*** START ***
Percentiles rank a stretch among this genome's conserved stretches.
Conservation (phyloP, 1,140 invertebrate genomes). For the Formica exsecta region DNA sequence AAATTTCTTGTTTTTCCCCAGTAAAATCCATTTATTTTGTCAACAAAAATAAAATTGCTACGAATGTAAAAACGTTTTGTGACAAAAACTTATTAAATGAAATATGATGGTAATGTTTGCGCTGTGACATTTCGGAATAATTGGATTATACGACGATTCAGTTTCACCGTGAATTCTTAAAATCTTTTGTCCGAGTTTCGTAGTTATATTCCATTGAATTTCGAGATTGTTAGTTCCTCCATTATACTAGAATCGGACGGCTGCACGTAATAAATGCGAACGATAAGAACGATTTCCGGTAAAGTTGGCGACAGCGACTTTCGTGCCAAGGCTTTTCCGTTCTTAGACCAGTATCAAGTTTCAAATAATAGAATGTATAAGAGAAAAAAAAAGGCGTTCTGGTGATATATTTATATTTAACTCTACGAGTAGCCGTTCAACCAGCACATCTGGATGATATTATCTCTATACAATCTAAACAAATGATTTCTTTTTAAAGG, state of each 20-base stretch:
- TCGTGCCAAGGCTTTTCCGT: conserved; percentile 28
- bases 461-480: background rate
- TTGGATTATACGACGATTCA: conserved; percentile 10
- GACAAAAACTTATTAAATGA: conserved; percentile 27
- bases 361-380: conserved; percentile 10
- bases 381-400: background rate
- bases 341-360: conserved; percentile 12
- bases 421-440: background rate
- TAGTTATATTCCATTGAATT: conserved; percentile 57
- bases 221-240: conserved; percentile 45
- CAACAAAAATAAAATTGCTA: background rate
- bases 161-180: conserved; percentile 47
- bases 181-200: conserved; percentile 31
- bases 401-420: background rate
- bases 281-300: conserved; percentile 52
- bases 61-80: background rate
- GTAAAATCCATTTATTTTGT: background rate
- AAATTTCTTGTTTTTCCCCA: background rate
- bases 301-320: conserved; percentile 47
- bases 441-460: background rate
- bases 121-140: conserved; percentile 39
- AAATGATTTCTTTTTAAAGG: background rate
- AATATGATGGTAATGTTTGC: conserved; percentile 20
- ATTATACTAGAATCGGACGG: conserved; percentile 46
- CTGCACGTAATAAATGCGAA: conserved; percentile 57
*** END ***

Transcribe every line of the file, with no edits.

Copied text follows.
Percentiles rank a stretch among this genome's conserved stretches.
Conservation (phyloP, 1,140 invertebrate genomes). For the Formica exsecta region DNA sequence AAATTTCTTGTTTTTCCCCAGTAAAATCCATTTATTTTGTCAACAAAAATAAAATTGCTACGAATGTAAAAACGTTTTGTGACAAAAACTTATTAAATGAAATATGATGGTAATGTTTGCGCTGTGACATTTCGGAATAATTGGATTATACGACGATTCAGTTTCACCGTGAATTCTTAAAATCTTTTGTCCGAGTTTCGTAGTTATATTCCATTGAATTTCGAGATTGTTAGTTCCTCCATTATACTAGAATCGGACGGCTGCACGTAATAAATGCGAACGATAAGAACGATTTCCGGTAAAGTTGGCGACAGCGACTTTCGTGCCAAGGCTTTTCCGTTCTTAGACCAGTATCAAGTTTCAAATAATAGAATGTATAAGAGAAAAAAAAAGGCGTTCTGGTGATATATTTATATTTAACTCTACGAGTAGCCGTTCAACCAGCACATCTGGATGATATTATCTCTATACAATCTAAACAAATGATTTCTTTTTAAAGG, state of each 20-base stretch:
- TCGTGCCAAGGCTTTTCCGT: conserved; percentile 28
- bases 461-480: background rate
- TTGGATTATACGACGATTCA: conserved; percentile 10
- GACAAAAACTTATTAAATGA: conserved; percentile 27
- bases 361-380: conserved; percentile 10
- bases 381-400: background rate
- bases 341-360: conserved; percentile 12
- bases 421-440: background rate
- TAGTTATATTCCATTGAATT: conserved; percentile 57
- bases 221-240: conserved; percentile 45
- CAACAAAAATAAAATTGCTA: background rate
- bases 161-180: conserved; percentile 47
- bases 181-200: conserved; percentile 31
- bases 401-420: background rate
- bases 281-300: conserved; percentile 52
- bases 61-80: background rate
- GTAAAATCCATTTATTTTGT: background rate
- AAATTTCTTGTTTTTCCCCA: background rate
- bases 301-320: conserved; percentile 47
- bases 441-460: background rate
- bases 121-140: conserved; percentile 39
- AAATGATTTCTTTTTAAAGG: background rate
- AATATGATGGTAATGTTTGC: conserved; percentile 20
- ATTATACTAGAATCGGACGG: conserved; percentile 46
- CTGCACGTAATAAATGCGAA: conserved; percentile 57